Military Green Lights Playboy and Penthouse Before Banning Them
The military has declared that Playboy and Penthouse don't violate its standards but banned them from its exchanges, anyway.
The military has declared that Playboy and Penthouse don’t violate its standards but banned them from its exchanges, anyway.
USA Today (“Adult Magazines Dropped From Shelves At Base Exchanges“):
Adult magazines for sale at the local Army PX have gone the way of the cavalry charge after a decision Wednesday to strip the shelves at base exchanges of magazines such as Playboy andPenthouse.
While morality groups and the brewing sexual assault scandal in the military have raised the temperature on issues such as the availability of pornography to the troops, marketers said it was declining interest in the magazines that led to the change.
“In this digital age, magazine readership and buyer-ship is declining. So it’s just a chance for us to re-evaluate our stock assortment, find out which ones are selling, which ones are not,” says Chris Ward, spokesman for the Army & Air Force Exchange Service.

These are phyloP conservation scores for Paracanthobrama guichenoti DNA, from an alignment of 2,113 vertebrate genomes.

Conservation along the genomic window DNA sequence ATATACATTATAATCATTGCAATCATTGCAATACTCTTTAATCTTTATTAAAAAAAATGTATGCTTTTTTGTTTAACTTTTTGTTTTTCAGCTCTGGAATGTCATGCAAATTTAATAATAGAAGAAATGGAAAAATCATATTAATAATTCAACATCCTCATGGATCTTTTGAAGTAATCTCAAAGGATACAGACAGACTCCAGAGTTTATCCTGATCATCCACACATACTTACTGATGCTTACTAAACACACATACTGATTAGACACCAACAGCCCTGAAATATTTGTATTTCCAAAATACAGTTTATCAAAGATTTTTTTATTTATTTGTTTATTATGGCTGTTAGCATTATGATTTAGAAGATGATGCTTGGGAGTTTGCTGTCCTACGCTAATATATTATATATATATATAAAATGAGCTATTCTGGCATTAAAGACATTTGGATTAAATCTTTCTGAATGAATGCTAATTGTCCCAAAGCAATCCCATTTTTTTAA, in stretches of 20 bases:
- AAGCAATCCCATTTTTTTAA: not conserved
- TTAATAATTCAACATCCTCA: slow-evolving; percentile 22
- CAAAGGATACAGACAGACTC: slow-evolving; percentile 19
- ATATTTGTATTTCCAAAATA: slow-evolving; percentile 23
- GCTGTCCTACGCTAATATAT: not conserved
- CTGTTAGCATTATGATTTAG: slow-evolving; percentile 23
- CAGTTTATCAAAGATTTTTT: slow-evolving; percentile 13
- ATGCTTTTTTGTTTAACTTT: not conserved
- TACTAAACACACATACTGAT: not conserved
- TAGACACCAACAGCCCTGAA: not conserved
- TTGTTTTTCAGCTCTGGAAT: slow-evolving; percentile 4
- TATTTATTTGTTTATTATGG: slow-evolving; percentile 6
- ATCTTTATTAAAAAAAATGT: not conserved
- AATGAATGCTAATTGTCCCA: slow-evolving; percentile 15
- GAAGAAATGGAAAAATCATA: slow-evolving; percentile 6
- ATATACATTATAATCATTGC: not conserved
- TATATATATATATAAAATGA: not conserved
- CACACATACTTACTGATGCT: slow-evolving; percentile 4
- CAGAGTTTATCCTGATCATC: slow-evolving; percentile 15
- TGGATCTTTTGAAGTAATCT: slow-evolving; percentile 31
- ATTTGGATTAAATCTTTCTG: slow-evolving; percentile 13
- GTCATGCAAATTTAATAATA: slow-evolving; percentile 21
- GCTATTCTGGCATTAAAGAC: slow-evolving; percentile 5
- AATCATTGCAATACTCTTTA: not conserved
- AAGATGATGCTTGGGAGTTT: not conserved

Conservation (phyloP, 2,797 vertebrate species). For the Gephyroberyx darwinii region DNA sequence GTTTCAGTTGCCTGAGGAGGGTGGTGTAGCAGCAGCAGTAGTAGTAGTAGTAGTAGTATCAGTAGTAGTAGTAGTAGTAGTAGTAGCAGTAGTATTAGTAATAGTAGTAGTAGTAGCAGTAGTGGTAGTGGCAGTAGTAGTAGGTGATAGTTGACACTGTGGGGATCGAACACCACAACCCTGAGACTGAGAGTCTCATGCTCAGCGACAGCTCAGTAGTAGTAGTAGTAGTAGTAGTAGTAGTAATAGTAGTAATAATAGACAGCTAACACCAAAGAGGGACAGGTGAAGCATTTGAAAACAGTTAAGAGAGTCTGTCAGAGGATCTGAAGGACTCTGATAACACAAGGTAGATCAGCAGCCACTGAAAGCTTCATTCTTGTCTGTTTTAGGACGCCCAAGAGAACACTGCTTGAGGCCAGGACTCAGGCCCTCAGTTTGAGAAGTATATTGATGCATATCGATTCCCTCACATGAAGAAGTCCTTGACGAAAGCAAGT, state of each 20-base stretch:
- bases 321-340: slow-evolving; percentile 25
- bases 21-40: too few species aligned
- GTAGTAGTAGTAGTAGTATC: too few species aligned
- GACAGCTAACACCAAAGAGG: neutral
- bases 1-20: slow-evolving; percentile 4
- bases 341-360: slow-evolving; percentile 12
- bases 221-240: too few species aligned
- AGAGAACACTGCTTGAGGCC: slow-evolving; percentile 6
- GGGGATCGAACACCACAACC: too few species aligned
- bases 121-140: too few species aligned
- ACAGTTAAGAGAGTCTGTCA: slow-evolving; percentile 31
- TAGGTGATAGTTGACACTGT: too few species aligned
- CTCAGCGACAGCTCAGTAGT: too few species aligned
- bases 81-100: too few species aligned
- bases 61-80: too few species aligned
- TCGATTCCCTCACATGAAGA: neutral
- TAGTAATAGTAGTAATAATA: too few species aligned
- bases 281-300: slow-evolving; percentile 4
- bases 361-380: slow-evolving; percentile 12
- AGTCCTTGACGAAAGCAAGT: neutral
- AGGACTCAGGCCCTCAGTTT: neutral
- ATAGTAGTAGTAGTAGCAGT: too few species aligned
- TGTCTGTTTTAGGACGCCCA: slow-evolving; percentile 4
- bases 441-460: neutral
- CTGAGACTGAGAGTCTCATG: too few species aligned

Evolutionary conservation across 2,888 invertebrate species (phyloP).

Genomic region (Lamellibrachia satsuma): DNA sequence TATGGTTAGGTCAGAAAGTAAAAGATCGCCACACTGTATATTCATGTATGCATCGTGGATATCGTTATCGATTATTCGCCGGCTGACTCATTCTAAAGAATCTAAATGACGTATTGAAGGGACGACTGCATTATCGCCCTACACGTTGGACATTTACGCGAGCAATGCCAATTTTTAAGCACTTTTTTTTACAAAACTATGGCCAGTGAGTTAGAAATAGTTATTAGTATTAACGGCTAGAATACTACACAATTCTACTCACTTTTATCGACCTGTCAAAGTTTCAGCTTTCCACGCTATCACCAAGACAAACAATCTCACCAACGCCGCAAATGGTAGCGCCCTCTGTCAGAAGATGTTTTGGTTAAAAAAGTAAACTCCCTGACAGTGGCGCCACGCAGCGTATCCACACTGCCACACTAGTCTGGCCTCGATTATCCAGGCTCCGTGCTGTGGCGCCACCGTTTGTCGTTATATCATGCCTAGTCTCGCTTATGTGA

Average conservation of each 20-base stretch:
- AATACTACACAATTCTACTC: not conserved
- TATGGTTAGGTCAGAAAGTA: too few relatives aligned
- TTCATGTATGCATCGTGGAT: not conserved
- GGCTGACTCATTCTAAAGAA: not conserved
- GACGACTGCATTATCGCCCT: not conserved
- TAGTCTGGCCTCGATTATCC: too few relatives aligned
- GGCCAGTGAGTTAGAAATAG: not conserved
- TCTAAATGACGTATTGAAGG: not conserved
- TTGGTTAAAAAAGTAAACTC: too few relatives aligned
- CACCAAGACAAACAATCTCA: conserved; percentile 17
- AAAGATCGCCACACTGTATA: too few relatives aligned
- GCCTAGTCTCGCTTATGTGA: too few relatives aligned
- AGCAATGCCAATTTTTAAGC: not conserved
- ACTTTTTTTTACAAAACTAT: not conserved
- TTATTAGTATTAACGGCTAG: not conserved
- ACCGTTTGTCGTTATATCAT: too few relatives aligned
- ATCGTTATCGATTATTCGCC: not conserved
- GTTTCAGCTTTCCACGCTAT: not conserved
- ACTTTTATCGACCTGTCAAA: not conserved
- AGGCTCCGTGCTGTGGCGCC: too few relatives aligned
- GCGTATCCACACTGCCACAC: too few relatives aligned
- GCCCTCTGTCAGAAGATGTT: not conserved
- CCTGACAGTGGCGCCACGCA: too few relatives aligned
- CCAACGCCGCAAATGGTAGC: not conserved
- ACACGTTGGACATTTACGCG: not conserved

He said the magazines have been on sale for soldiers for decades.
Oddly enough, the exchange made its decision just days after the Pentagon, in a written response to the organization Morality in Media, declared that the magazines did not violate department rules against selling sexually explicit material on military property.
A Pentagon review board concluded that “based on the totality of each magazine’s content, they were not sexually explicit,” Frederick Vollrath, assistant secretary of Defense for readiness and force management, wrote in a response to the group.
The juxtaposition of the ruling and the decision are amusing and I’m not sure that I find the explanation plausible. If the exchanges are going to keep stocking magazines that sell less well than Playboy and Penthouse—and I’m guessing they are—then sales isn’t the driving factor. Leadership has been trying for decades to juggle the demands of the troops (who are mostly young, heterosexual males) and freedom of the press on the one hand and the strange message that selling magazines objectifying women sends to the women who comprise roughly 15 percent of the force. My bet is that they’ve just decided that it’s untenable. The recent attention to the problem of sexual assault in the force likely contributed as well.
The current top 10 magazines purchased by troops are, in declining order of interest: People Weekly, Men’s Health, Cosmopolitan, US Weekly, Star, Jet, Maxim, National Enquirer, Muscle & Fitness, Womans World.
Aside from the fact that they continue to sell Maxim, which is basically Playboy for a more immature audience, it appears that women are buying most of the magazines.